A few years ago, I was doing some work at the back of 'The Little Chapel in The Fen.' The work involved doing something that doesn't appeal a lot: cutting down a tree. The tree was becoming a threat to the roof of the Chapel and it had to be dealt with. (Actually, during last Spring, we completely re-roofed the Chapel - see picture above - having raised over £8,000 to do it and the Trustees are very grateful indeed to all who made contributions). Anyway, I was dealing with this tree and had nearly got it down. It lodged against another and so I decided to give it a push from the ground. I pushed and I pushed. It wouldn't move. I pushed again and I then heard a 'click' and felt a sharp pain in my left foot. I knew I had done something and hobbled back to the house. Sue said that I should go to hospital. Well, stubborn old fool that I am, I took no notice and had a hot bath instead. (I'm a great believer in hot baths: none of those sissy showers for me). I put the offending foot up for the rest of the day. The next day, it was no worse and, having 'diagnosed' my problem as just a sprained ankle, I carried on as if nothing had happened. Walking was awkward, running was out of the question and driving, whilst OK in our then automatic car as I didn't 'need' a left foot at all, taking the dogs out in my old (1989) Land Rover Discovery - our 'dogmobile' - was difficult, for it had a clutch and a pretty stiff one at that.
(Incidentally, the Discovery has served me well in its 21 years, taking me on many a London trip to such as Conservative Central Office and meetings of the Association of County Councils. The rear of the vehicle is pictured below. The rest of it is even more scruffy but it is kept going by the tender and loving care of my friends at Wicken 4-Wheel Drive, to whom many thanks. The distinctive registration - JFL4W - belonged to our son, James, who now lives in the United States and has no use for it).
Back to the Achilles tendon. Sue persuaded me that I really ought to get it checked out. Several weeks had passed and, whilst it was improving, it was only doing so slowly.
I made an appointment at dear old Addenbrooke's Hospital and was eventually seen and examined by a Miss Thorisdottir, a very beautiful Icelandic-born consultant orthopaedic surgeon. Miss Thorisdottir was obviously of the opinion that she or someone should have seen me sooner, but she was very gentle with me and understanding of my stubbornness. After X-rays, etc., she diagnosed not a sprained ankle but a ruptured Achilles tendon and said that it might improve without surgery. She asked me to come back again - and again, and again. 'The thing' did improve and Miss Thorisdottir seemed pleased which, of course, pleased me. She asked me to come back one more time for consideration of possible discharge. My foot wasn't right by any means, but I wasn't keen on surgery and it was still improving, but slowly. I went in to Addenbrookes to the same department and what did I find? No Miss Thorisdottir. Instead there was a gentleman consultant of obvious Eastern extraction. He, too, was very gentle and understanding and we agreed that there was nothing more that the NHS could do for me and that 'the thing' would eventually heal itself. I was officially discharged.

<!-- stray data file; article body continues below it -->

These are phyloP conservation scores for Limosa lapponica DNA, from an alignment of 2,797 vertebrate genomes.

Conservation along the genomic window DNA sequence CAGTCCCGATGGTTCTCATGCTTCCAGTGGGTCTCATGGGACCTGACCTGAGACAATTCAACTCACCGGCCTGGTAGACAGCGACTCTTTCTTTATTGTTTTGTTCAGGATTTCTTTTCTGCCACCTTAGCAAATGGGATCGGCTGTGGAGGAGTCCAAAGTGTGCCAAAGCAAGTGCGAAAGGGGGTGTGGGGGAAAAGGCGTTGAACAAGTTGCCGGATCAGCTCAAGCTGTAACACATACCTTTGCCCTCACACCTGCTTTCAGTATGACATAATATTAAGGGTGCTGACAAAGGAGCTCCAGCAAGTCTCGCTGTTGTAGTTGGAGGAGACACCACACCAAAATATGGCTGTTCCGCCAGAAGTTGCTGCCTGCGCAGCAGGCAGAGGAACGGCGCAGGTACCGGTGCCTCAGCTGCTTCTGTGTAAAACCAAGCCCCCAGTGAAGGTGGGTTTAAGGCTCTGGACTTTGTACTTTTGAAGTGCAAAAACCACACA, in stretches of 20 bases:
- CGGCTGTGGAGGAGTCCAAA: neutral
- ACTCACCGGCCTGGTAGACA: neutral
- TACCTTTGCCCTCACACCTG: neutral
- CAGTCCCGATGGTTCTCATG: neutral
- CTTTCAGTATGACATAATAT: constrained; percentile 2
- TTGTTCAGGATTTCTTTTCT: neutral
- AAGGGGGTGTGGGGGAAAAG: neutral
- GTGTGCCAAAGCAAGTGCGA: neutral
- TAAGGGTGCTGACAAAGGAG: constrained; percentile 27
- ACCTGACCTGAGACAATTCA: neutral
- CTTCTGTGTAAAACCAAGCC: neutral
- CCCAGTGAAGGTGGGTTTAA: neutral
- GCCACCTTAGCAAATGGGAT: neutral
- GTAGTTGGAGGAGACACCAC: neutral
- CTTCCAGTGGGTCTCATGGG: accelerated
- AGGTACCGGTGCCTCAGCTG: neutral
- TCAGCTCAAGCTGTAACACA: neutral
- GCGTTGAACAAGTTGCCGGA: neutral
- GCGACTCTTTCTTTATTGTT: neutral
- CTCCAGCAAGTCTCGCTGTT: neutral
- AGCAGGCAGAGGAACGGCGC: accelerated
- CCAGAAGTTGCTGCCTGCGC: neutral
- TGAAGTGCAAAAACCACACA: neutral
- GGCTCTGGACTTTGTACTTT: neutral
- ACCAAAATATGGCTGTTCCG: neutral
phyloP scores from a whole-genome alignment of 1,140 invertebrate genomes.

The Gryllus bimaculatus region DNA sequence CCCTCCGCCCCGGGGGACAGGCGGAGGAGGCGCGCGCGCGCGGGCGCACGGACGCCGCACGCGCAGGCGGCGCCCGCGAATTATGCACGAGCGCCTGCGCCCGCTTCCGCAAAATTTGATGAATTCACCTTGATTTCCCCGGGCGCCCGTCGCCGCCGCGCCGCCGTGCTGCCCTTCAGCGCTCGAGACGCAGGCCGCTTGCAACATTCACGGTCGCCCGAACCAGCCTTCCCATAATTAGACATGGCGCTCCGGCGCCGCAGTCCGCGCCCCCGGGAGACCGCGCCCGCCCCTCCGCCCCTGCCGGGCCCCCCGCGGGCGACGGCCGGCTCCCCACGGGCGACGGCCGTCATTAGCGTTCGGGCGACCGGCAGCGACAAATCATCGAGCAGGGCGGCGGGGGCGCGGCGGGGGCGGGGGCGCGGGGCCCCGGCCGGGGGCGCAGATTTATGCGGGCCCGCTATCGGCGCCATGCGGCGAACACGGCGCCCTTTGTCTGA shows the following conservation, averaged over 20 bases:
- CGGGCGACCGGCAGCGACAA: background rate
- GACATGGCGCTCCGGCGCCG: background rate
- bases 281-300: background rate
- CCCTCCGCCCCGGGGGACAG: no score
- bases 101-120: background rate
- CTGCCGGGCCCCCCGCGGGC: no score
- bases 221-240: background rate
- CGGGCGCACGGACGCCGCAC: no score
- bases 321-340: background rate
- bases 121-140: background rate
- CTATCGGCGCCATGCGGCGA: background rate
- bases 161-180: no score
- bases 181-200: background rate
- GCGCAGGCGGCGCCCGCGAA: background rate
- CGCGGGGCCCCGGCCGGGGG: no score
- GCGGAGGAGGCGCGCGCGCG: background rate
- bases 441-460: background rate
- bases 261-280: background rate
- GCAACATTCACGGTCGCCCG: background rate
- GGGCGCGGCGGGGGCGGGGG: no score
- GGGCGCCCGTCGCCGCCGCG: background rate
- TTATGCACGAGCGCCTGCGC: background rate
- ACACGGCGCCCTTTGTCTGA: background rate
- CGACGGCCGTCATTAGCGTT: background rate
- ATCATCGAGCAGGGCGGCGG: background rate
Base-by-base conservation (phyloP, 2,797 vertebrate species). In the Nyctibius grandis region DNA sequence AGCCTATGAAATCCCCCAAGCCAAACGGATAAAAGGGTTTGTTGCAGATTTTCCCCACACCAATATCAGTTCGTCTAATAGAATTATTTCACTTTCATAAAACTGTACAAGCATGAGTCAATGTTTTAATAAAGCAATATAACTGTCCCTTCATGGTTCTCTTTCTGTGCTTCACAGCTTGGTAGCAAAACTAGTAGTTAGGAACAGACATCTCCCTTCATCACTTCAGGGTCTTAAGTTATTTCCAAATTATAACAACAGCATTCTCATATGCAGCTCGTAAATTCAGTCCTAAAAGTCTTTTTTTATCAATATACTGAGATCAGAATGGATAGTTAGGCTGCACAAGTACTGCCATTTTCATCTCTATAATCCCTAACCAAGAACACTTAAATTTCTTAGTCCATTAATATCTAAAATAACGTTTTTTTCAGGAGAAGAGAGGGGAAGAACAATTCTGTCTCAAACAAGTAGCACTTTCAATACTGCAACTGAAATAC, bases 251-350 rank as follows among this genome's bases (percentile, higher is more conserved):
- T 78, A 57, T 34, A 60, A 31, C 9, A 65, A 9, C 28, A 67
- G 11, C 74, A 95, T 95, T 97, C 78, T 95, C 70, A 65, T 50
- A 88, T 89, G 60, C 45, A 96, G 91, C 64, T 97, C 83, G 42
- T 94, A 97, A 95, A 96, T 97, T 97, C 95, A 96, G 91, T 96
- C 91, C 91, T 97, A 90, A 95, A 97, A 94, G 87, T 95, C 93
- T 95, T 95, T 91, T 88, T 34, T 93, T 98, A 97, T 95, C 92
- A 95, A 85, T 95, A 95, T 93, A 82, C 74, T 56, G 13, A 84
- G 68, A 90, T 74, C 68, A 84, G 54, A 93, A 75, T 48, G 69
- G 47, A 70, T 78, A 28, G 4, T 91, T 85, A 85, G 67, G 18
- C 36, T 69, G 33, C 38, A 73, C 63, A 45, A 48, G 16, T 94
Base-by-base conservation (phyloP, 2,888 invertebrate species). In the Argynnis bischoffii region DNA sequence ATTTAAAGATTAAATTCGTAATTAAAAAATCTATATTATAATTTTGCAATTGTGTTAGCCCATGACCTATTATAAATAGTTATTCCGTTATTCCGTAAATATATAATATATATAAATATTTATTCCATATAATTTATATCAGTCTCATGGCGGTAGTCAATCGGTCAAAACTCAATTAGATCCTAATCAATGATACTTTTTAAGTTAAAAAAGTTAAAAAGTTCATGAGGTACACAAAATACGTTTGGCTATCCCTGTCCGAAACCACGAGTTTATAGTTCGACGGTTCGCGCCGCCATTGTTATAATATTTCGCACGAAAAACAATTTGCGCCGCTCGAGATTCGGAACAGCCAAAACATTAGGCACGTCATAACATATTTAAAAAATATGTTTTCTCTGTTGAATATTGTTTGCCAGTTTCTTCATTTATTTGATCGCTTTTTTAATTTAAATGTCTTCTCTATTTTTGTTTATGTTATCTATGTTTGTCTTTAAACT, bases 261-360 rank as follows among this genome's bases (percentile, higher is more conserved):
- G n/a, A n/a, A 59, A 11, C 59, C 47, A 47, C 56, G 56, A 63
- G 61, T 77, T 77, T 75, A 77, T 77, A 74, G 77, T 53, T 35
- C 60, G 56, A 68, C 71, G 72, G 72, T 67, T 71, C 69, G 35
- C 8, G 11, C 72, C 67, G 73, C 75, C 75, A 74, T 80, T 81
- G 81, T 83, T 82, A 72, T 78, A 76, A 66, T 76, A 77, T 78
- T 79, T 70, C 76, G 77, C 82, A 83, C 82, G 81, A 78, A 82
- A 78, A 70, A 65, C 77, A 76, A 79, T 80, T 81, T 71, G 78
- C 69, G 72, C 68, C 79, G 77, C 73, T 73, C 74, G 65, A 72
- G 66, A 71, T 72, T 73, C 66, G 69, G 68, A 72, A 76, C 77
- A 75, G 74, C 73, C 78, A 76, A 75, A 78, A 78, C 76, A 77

I thanked the Eastern gentleman and then said a tactless and thoughtless thing. I asked what had happened to Miss Thorisdottir. He said that she had 'moved on.' He then looked me in the eye and said, 'I'm not as beautiful as Miss Thorisdottir, am I?' I said, in the most tactful and thoughtful manner that I could summon up, 'No.' We both laughed and parted on excellent terms.
A year or so passed and still 'the thing' wasn't completely cured. I could walk OK, but still couldn't run. However, I was using my ride-on mower during last Summer and got it stuck up on the Fen Rivers Way, a wonderful public walk that goes from Cambridge to Ely and is close by our house on the River Cam floodbank and of which I keep a stretch mown. I had to push the mower back on to the track. I pushed and I pushed and I pushed and, suddenly, I heard a 'click' and felt a sharp pain in my left foot. It's good that nobody aside from Sue was nearby for the air was blue for a few minutes. I thought that at the least I was back to square one and would have to undergo surgery on the offending tendon. I came off the track driving my mower and then realised that, far from 'the thing' being worse, the 'click' had done something that had made it improve dramatically. I can now walk ten times better than hitherto and, whilst I still can't run fast, I can nip about sufficiently rapidly to satisfy a 71-year old's needs.
So, if 'the thing' had not 'clicked' a second time, there would have been little possibility of my 'running' for election this year. One has to be fit for this and I am now very fit. Luck played a part last Summer and the candidates standing as representaives of the Conservative, Green, Labour, Liberal Democrat and UKIP parties in South East Cambridgeshire have a very active independent to oppose them. I am aiming to win and, in my opinion, the election, both nationally and locally, is wide open. I like that sort of 'click.'
P.S. The sticker on my Discovery that says 'I Love Belgians' does not mean that I love Belgian people. It means that I love Belgian horses. Sue and I owned three beautiful American Belgian mares. Sadly, they are no longer with us but, gosh, they were lovely animals.